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Iraq tightens Syria border control after massive IS jailbreak

Measures have been stepped up along the border with Syria in the now-defunct Islamic State leader’s native province to prevent hundreds of prison escapees from slipping across.
An aerial view of the house in which IS leader Abu Ibrahim al-Hashimi al-Quraishi died, during a raid by US Special Forces, in the town of Atme, Idlib province, Syria, Feb. 4, 2022.

After hundreds of alleged Islamic State (IS) fighters escaped detention facilities in northeastern Syria in an attack in late January, Iraq says it has stepped up control of its western border.

The focus has been on Ninevah province, the birthplace of the now-defunct IS leader known as Abu Ibrahim al-Hashimi al-Quraishi. Quraishi reportedly blew himself up early Feb. 3 during a US Special Forces raid on his hideout in northwestern Syria.

The Iraqi intelligence services had, allegedly with the assistance of their Turkish counterparts, captured a close associate of Quraishi in October 2021 and brought him back to the country for interrogation.

In a Jan. 31 security briefing, the commander of the Iraqi Border Guard Forces, Lt. Gen. Hamid al-Husseini, stated, "The forces have begun to develop a strategic plan to control the borders with Syria. The borders are entirely monitored by thermal cameras.”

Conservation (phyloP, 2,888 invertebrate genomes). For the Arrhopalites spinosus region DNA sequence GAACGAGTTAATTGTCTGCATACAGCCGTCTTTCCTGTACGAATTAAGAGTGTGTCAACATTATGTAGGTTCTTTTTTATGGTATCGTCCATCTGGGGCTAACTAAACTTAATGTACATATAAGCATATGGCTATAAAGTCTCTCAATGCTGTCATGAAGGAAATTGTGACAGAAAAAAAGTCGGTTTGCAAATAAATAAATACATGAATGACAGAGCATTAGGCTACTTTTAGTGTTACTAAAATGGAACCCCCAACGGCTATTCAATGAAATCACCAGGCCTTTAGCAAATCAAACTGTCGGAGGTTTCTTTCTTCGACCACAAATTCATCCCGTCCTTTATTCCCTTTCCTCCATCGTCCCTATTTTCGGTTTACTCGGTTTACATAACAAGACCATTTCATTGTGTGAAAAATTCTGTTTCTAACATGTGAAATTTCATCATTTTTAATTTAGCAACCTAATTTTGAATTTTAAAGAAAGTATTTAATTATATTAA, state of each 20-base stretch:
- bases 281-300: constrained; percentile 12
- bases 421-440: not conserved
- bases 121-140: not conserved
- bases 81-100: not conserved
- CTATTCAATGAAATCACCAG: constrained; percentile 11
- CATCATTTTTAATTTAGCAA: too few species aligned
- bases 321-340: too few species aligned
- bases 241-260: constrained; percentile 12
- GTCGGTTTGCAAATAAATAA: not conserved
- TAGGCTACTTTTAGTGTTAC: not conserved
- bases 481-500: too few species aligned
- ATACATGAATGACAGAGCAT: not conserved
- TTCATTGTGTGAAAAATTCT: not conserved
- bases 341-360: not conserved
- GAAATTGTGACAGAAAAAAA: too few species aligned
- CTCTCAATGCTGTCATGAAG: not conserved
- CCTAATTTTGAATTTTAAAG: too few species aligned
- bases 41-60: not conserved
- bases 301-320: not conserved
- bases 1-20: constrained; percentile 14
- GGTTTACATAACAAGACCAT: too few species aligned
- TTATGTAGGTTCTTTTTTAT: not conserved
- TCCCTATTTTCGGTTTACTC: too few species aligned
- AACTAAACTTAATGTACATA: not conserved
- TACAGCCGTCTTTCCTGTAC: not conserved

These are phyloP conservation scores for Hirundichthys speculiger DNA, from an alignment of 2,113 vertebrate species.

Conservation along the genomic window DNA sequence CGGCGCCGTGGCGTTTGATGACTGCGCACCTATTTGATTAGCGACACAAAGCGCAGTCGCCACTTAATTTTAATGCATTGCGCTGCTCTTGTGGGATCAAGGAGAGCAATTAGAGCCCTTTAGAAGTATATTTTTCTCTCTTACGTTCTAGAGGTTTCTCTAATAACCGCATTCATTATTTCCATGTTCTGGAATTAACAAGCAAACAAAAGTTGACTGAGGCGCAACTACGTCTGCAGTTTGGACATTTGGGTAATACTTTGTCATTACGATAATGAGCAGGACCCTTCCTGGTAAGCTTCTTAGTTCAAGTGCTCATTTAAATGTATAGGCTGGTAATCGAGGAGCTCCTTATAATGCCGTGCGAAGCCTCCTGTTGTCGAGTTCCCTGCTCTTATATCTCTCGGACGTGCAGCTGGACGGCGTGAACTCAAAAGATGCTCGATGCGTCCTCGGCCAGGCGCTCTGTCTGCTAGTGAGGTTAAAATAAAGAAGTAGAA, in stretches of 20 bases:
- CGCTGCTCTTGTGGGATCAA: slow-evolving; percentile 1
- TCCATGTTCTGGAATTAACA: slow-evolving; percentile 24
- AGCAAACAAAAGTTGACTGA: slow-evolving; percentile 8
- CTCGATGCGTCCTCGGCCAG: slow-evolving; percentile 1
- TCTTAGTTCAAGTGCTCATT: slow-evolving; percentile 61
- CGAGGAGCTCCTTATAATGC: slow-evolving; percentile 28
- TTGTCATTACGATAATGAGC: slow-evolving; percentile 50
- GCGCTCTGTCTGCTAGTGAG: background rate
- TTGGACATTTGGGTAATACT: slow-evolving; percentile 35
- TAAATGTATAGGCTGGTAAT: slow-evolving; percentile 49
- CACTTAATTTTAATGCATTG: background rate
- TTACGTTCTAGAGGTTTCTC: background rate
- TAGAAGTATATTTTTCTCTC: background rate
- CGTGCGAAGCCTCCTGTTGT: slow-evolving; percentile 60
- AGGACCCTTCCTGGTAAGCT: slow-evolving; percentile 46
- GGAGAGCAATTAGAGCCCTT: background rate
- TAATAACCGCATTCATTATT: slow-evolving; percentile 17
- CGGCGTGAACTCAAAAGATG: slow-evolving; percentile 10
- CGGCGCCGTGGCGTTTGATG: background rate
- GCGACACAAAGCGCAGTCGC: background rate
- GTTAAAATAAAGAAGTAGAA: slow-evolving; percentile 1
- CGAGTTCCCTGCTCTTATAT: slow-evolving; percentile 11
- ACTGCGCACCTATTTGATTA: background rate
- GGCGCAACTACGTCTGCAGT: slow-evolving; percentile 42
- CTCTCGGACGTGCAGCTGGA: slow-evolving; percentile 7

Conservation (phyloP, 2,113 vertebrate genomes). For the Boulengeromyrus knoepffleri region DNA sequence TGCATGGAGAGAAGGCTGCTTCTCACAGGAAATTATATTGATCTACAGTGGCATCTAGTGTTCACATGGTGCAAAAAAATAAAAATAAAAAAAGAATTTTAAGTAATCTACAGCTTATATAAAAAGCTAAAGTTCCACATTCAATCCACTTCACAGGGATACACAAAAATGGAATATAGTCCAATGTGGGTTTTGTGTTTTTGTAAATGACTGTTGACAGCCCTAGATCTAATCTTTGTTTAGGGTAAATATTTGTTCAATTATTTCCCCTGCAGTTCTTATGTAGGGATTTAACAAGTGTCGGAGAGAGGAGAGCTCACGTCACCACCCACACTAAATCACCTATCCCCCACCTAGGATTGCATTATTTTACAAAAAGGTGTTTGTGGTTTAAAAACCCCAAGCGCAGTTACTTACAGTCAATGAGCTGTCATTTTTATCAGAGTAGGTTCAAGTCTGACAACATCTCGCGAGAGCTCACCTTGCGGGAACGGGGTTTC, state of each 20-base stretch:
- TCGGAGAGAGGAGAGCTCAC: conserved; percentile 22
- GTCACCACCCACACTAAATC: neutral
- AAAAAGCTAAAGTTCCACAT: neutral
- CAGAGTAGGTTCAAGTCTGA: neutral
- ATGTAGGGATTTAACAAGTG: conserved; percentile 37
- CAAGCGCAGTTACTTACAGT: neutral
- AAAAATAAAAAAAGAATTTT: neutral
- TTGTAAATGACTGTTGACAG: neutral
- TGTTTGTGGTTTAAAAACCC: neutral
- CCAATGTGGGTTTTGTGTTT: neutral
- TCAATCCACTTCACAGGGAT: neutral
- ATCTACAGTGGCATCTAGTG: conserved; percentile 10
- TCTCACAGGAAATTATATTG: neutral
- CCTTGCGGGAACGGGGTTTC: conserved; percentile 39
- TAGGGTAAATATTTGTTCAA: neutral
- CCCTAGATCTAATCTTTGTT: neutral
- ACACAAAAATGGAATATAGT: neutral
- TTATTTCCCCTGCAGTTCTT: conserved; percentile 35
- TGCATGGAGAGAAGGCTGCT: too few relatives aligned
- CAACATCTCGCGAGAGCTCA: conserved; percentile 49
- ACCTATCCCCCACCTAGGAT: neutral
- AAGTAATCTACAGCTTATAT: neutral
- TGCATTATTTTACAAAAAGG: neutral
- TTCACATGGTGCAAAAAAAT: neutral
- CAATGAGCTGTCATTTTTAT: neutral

He claimed that the Iraqi forces had stopped “most of the cross-border smuggling” that has long plagued that particular border.

The jailbreak began with a suicide attack on the evening of Jan. 20, and fighting continued with brief lulls for over a week afterward. Combing operations continued in northeastern Syria as of early February, but hundreds of IS suspects had then reportedly left the city.

Thousands of those detained in the facilities were Iraqi nationals.

A source from eastern Syria had told Al-Monitor late last year that the prison attacked in late January continued to host many high-value Iraqi IS leaders, including several who had direct contact with IS' first leader Abu Bakr al-Baghdadi.

Many of the tens of thousands of people held in camps in northeastern Syria, most of whom are relatives of IS fighters, are also Iraqi nationals.

On Nov. 13, three Iraqi nationals including one woman were reportedly shot and killed in al-Hol camp in Hasakah province, where the January jailbreak occurred.

The camp is run by the Kurdish-led administration and currently houses over 50,000 people, roughly half of whom are Iraqis. Of the 78 people known to have been killed in the camp last year, 58 were Iraqis and at least 10 were beheaded.

Iraq’s lengthy border with Syria is notorious for being porous and frequently crossed by fighters of various groups including Iran-linked "resistance" armed factions, groups linked to the Kurdistan Workers Party, IS and other terrorist groups.

In December, Al-Monitor reported that jihadis recently arrived from Syria had allegedly been involved in a string of attacks on peshmerga forces: "If these forces have been making their way to Iraq and are now playing a part in attacks attributed to IS, this would mean that ratlines have been solidified and networks are likely in place to bring in more foreign fighters that are 'too extreme' to live under the yoke of HTS [Hayat Tahrir al-Sham] in Idlib or who have grown concerned about possibly being targeted there.”